Monday, February 24, 2014

Bad News and Good News

Secretary of Defense Hagel is carrying out his Obama administration function of being a Republican cutting defenses. But more to the point, will these cuts mean the Air Force stops whining about Army UAVs?

We're broke and going more broke every day. So I understand the need to cut defense spending. Even at the risk of cutting too much, if it contributes to a balanced budget eventually, it is worth it. In the long run, our defense spending rests on the foundation of a large and growing economy.

(If defense cuts just allow spending elsewhere, it isn't worth it, I'll add.)

I even think the Army can endure a cut to 440,000 to 450,000 active duty troops as the new proposed budget calls for.

This cut is what I'm interested in:

The plans, to be laid out in Hagel's first defense budget Monday, call for the entire fleet of Air Force A-10 Thunderbolt II attack aircraft to be eliminated, the newspaper said, citing Pentagon officials ahead of Hagel's release of the spending plan.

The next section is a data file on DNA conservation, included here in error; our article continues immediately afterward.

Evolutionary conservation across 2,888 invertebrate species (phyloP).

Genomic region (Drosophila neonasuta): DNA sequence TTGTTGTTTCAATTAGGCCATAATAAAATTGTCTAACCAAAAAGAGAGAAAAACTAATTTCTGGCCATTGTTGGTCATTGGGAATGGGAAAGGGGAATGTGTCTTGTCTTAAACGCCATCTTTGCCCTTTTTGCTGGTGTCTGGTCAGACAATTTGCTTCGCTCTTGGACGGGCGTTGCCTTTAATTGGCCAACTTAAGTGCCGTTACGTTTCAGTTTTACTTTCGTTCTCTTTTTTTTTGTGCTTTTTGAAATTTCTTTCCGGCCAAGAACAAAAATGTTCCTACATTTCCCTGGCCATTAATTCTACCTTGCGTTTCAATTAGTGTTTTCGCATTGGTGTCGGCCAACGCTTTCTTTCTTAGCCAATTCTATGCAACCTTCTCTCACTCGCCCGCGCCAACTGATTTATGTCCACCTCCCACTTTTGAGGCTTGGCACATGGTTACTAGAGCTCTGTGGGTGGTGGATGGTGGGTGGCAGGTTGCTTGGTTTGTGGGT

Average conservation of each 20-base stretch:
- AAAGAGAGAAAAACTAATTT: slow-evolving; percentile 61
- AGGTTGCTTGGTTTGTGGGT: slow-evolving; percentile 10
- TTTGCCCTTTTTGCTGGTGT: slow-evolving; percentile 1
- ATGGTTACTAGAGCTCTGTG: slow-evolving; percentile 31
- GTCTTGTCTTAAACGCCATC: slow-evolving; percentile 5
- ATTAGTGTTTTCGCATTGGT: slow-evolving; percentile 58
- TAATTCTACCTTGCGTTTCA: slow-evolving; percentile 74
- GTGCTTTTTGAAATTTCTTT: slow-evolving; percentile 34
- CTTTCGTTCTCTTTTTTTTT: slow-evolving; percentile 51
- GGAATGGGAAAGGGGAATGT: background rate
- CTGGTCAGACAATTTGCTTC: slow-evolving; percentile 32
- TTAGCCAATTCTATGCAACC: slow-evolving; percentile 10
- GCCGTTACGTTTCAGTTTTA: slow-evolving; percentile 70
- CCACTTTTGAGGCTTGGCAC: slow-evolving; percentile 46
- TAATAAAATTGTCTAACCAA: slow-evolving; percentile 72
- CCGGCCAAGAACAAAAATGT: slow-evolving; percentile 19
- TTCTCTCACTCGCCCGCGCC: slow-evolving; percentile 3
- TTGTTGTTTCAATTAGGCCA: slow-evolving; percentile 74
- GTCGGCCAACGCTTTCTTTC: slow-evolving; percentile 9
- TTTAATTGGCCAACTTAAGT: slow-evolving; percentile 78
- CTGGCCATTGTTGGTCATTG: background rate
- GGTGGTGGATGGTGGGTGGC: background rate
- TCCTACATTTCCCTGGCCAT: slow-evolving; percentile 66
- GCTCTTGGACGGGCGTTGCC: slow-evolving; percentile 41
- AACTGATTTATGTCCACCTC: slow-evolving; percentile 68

The twin-engine jet is the only Air Force aircraft designed solely for close air support of ground forces. It was developed in the 1970s to attack Soviet tanks in case of a European invasion -- capabilities the Pentagon deems less relevant today, the Times said.

It's much more than a tank killer today. But it is still a relevant capability as we refocus on conventional warfare training again.

But fine. We're making it obvious that as our campaigns in Iraq and Afghanistan have or are ending, the Air Force is losing its brief period of enthusiasm for providing ground support for Army troops and Marines.

I hope that as the Air Force gets rid of their sole platform expressly designed to support the Army that they stop complaining about Army armed UAVs. Maybe that's the good news in all this.

Very obviously, the Army needs its own air force.